Neuroscience is one of the escalating and most fascinating endeavours of biology research today. Neuroscience research has advanced knowledge on how a brain functions, how a neurone behaves and how damaged neuronal networks may lead to various neurological disorders. In Universiti Putra Malaysia (UPM), neuroscience research is now one of the priority niche areas. Besides, steps have been taken to gather both the scientists and clinicians who venture in the field by pooling resources and practicing knowledge sharing. Our research group, known as NeuroBiology and Genetics Group (NBGG), is interested in unraveling the role of genetic factors and molecular networks that regulate the development and function of the mammalian brain. Our group place a great emphasis in three main areas of research; (1) neurological disorders, (2) non-coding RNA roles in brain development and function and (3) technology transfer and development on gene delivery platform.
NBGG is involved in deciphering the genetic landscape leading to disrupted molecular pathways and processes responsible for Down syndrome pathology (trisomy 21) and associated disorders (defective neurogenesis and intellectual disability). With limited access to Down syndrome patient tissues and the lack of comprehensive investigations at the molecular level, we have employed Ts1Cje, a mouse model for Down syndrome to facilitate genetic dissection of the learning, behavioural and neurological abnormalities in Down syndrome. In collaboration with Professor Hamish Scott from the University of Adelaide, South Australia, we profile gene expression pattern at various regions of the Down syndrome brain at different stages of development. Spatiotemporal comparisons of gene expression profiles between the normal and Down syndrome brains provide a great genetic overview that may provide clues on what has gone wrong in the Down syndrome brain. In addition to the brain development, our interest also extends to identifying the molecular mechanism responsible for hypotonia (decrease in muscle tone), a cardinal feature, in Down syndrome. Our group plans to generate a comprehensive catalogue of molecular and cellular properties that affect locomotor functions and vesicle recycling mechanism at the neuromuscular junction of the Ts1cje mouse model. The ultimate aim of our research is to determine the effect of the additional gene dosage in the trisomic model. In the long term, NBGG aims to develop molecular therapies that may improve the quality of life among Down syndrome patients.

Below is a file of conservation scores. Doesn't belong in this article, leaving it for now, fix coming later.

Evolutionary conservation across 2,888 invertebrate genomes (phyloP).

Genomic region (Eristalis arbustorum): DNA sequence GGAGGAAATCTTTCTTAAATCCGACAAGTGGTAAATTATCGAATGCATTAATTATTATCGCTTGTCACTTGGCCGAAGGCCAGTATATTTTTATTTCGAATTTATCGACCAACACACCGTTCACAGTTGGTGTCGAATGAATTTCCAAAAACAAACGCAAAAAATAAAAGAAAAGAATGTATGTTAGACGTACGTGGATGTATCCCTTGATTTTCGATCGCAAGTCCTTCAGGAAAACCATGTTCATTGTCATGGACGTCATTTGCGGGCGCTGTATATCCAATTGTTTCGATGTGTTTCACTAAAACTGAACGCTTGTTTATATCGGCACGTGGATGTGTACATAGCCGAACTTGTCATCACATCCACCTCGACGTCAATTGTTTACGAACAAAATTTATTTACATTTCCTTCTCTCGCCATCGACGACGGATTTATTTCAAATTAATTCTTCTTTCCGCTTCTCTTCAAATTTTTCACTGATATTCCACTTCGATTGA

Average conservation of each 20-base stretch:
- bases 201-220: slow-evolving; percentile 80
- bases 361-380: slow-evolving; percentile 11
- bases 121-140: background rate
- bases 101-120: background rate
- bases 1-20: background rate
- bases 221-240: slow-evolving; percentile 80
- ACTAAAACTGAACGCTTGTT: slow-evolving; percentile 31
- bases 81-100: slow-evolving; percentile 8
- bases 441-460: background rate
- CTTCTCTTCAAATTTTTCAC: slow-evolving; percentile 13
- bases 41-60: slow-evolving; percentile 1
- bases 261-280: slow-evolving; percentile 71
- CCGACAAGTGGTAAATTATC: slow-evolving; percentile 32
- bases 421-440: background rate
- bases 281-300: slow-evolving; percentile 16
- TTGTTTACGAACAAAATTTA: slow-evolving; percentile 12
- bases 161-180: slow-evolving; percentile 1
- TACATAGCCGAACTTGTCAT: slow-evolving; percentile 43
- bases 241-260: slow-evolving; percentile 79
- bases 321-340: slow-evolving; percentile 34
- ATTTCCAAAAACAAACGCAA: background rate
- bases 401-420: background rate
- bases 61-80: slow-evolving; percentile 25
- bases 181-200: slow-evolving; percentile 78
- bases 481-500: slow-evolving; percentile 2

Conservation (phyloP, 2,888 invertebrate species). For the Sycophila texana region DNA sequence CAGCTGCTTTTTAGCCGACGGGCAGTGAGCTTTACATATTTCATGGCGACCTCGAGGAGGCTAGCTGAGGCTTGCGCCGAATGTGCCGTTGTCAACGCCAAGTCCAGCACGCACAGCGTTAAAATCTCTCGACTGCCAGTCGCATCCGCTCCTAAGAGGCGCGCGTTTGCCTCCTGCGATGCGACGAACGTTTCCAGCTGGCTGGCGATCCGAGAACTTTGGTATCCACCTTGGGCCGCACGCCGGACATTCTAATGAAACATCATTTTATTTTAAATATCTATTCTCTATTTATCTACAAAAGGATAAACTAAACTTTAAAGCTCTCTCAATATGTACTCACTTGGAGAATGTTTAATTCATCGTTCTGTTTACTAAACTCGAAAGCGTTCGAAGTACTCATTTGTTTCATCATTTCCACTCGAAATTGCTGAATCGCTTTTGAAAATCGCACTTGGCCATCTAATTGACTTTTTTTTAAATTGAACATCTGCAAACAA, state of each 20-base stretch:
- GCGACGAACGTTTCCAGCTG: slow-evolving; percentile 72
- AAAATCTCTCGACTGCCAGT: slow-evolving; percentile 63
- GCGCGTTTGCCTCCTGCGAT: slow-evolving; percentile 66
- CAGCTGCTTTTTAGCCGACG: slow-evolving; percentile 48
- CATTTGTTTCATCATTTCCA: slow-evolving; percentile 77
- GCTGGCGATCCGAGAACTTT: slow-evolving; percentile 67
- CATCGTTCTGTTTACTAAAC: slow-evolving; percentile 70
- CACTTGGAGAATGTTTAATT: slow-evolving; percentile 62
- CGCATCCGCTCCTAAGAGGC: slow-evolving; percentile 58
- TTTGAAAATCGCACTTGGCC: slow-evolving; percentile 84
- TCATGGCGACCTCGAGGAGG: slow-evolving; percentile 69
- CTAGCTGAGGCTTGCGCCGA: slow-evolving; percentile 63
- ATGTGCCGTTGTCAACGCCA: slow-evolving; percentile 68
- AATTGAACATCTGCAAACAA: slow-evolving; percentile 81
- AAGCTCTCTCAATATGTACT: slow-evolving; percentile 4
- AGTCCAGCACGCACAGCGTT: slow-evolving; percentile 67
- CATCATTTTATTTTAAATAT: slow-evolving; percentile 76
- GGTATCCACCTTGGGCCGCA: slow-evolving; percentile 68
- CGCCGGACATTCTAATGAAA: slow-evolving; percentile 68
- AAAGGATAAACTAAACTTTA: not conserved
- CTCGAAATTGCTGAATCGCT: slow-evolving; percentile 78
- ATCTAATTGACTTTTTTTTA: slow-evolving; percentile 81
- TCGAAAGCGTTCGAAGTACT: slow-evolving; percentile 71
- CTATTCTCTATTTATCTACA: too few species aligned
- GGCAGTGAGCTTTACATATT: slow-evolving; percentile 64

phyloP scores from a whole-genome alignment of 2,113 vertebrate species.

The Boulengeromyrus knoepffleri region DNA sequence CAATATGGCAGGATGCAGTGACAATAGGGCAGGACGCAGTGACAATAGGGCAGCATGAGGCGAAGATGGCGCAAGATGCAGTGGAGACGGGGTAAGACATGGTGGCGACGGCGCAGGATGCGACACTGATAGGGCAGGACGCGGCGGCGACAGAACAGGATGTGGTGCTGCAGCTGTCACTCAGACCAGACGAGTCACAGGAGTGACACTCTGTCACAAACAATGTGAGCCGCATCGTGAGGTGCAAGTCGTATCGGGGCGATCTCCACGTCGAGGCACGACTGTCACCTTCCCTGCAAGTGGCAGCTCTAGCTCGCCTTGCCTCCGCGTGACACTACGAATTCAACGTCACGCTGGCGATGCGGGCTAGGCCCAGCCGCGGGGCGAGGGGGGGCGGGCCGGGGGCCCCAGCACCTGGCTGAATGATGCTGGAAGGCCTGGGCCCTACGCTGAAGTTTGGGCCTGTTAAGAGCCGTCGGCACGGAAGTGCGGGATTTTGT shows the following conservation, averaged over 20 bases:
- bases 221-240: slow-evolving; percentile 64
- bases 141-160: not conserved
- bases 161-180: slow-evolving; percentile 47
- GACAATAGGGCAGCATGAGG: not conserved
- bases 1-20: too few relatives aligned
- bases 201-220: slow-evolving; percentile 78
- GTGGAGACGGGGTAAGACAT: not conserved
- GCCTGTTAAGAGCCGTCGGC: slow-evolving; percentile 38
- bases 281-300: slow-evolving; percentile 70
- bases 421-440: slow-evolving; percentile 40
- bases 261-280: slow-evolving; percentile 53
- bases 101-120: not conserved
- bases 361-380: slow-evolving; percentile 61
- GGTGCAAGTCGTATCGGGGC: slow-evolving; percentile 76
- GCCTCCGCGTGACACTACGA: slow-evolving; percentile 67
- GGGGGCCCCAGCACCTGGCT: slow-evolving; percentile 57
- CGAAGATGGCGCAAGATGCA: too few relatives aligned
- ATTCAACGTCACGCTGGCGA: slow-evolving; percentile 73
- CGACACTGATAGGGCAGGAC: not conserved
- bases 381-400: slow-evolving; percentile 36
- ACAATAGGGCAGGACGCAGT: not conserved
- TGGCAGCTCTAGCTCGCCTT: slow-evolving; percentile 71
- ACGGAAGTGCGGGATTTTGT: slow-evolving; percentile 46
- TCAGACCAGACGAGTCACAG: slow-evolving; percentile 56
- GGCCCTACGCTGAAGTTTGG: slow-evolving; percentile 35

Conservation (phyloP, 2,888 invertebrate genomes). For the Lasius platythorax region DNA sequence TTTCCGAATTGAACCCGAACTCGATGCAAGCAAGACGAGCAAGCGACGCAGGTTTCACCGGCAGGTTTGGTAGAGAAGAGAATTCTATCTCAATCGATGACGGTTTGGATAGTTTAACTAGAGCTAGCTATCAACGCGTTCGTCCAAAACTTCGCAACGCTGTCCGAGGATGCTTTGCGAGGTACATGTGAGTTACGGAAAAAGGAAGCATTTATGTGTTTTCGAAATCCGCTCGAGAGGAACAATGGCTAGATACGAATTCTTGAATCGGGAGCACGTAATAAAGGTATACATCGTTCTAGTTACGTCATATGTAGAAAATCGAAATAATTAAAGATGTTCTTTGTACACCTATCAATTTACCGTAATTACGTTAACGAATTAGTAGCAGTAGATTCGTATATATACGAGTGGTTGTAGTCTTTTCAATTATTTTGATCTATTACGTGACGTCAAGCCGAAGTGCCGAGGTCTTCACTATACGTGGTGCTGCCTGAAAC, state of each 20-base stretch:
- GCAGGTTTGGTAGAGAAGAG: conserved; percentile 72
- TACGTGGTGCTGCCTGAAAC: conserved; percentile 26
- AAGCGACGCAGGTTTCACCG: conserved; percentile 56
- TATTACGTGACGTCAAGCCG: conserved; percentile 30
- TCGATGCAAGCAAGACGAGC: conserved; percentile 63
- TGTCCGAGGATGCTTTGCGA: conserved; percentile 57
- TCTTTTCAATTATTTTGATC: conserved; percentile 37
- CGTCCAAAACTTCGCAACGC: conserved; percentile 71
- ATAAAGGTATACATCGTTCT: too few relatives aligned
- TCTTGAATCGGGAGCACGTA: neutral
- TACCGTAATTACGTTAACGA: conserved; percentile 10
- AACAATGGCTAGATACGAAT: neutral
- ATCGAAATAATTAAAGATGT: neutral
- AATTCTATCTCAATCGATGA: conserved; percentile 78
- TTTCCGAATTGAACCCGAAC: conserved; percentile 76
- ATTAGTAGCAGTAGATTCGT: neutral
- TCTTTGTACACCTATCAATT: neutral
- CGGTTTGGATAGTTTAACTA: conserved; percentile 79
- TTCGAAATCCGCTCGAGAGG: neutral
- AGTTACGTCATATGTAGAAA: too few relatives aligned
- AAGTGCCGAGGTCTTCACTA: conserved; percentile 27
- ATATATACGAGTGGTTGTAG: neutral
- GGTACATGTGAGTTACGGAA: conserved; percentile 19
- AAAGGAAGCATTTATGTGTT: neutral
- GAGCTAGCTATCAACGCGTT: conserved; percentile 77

A different branch of NBGG research is to understand the role of non-coding RNAs in regulating the development of the mammalian brain. Our group has a special interest in characterising the molecular role of a few novel microRNAs (miRNAs), that are found to be expressed throughout embryonic development especially in the brain. miRNAs are short RNA sequences with 18-24nt in length. miRNAs target mainly at the 3’ UTR of mRNA to either repress translation processes or promote mRNA degradation. In both cases, miRNAs will influence the level of protein synthesis. When the phenomenon happens at a global scale, changes of the amount of proteins synthesised may affect the phenotypic characteristics of the cell. In the context of a developing brain, miRNAs may play a crucial role in regulating neurogenesis, neuronal differentiation and function. To dissect the molecular role of these novel miRNAs, NBGG plans to use various techniques such as in situ hybridisation, stemloop-RT-qPCR, overexpression studies, Western blotting and luciferase assay analysis in various models such as mouse embryonic stem cells, differentiated neurones, primary neuronal cultures and brain sections.
To complement our efforts in elucidating the role of various candidate genes and miRNAs in brain development or function, our group is in the midst of establishing a “super electroporator” platform for the delivery of charged particles into specific regions of the mouse brain. Charged particles such as DNA constructs with Green Fluorescent Protein (GFP) as traceable gene reporter system have been established in our laboratory and are ready to be electroporated into the developing mouse brain in utero. The platform will facilitate us to trace the formation of defective migratory routes of neurones in the Down syndrome brain in the presence or absence of selected candidate trisomic genes. The platform also enables us to study the function of novel miRNAs in a spatiotemporal manner throughout the development and maturation of the brain.
Our group also works with clinicians to screen for aberrations of selected genes in Parkinson’s disease and infantile spastic patients. In addition, we look forward to any queries regarding our research projects and welcome any potential collaborators to work on the following extended research topics: